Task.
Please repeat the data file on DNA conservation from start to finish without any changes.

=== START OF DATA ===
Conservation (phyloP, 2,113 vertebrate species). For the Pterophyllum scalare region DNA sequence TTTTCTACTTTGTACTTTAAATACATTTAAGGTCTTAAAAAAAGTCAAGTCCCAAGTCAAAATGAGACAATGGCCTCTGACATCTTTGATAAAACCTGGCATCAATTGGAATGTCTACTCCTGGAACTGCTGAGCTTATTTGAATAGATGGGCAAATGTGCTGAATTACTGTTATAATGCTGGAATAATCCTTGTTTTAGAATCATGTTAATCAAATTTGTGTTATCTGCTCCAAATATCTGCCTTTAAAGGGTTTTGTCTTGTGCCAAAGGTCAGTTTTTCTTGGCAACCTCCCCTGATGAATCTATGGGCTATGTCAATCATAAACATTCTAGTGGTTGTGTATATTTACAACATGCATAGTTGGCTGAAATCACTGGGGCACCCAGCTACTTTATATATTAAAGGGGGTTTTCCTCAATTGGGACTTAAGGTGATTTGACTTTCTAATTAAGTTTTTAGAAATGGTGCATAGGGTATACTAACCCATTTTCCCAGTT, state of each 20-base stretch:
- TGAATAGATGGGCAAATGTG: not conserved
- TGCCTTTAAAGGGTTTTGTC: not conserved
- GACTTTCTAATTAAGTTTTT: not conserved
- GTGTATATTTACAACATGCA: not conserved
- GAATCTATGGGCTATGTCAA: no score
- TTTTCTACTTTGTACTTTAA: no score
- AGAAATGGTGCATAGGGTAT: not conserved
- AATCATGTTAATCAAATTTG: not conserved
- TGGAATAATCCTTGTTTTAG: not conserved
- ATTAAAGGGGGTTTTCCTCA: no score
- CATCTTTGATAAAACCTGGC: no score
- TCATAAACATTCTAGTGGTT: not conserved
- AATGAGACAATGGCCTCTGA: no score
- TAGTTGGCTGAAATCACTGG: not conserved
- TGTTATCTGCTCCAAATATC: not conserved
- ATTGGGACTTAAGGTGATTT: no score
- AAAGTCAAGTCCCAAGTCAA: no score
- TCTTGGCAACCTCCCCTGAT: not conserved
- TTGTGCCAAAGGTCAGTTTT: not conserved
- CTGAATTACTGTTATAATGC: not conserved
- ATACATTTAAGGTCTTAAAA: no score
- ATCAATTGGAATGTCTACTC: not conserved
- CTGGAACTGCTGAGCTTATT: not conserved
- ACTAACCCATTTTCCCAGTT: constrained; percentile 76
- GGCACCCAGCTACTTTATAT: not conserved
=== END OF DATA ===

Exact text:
Conservation (phyloP, 2,113 vertebrate species). For the Pterophyllum scalare region DNA sequence TTTTCTACTTTGTACTTTAAATACATTTAAGGTCTTAAAAAAAGTCAAGTCCCAAGTCAAAATGAGACAATGGCCTCTGACATCTTTGATAAAACCTGGCATCAATTGGAATGTCTACTCCTGGAACTGCTGAGCTTATTTGAATAGATGGGCAAATGTGCTGAATTACTGTTATAATGCTGGAATAATCCTTGTTTTAGAATCATGTTAATCAAATTTGTGTTATCTGCTCCAAATATCTGCCTTTAAAGGGTTTTGTCTTGTGCCAAAGGTCAGTTTTTCTTGGCAACCTCCCCTGATGAATCTATGGGCTATGTCAATCATAAACATTCTAGTGGTTGTGTATATTTACAACATGCATAGTTGGCTGAAATCACTGGGGCACCCAGCTACTTTATATATTAAAGGGGGTTTTCCTCAATTGGGACTTAAGGTGATTTGACTTTCTAATTAAGTTTTTAGAAATGGTGCATAGGGTATACTAACCCATTTTCCCAGTT, state of each 20-base stretch:
- TGAATAGATGGGCAAATGTG: not conserved
- TGCCTTTAAAGGGTTTTGTC: not conserved
- GACTTTCTAATTAAGTTTTT: not conserved
- GTGTATATTTACAACATGCA: not conserved
- GAATCTATGGGCTATGTCAA: no score
- TTTTCTACTTTGTACTTTAA: no score
- AGAAATGGTGCATAGGGTAT: not conserved
- AATCATGTTAATCAAATTTG: not conserved
- TGGAATAATCCTTGTTTTAG: not conserved
- ATTAAAGGGGGTTTTCCTCA: no score
- CATCTTTGATAAAACCTGGC: no score
- TCATAAACATTCTAGTGGTT: not conserved
- AATGAGACAATGGCCTCTGA: no score
- TAGTTGGCTGAAATCACTGG: not conserved
- TGTTATCTGCTCCAAATATC: not conserved
- ATTGGGACTTAAGGTGATTT: no score
- AAAGTCAAGTCCCAAGTCAA: no score
- TCTTGGCAACCTCCCCTGAT: not conserved
- TTGTGCCAAAGGTCAGTTTT: not conserved
- CTGAATTACTGTTATAATGC: not conserved
- ATACATTTAAGGTCTTAAAA: no score
- ATCAATTGGAATGTCTACTC: not conserved
- CTGGAACTGCTGAGCTTATT: not conserved
- ACTAACCCATTTTCCCAGTT: constrained; percentile 76
- GGCACCCAGCTACTTTATAT: not conserved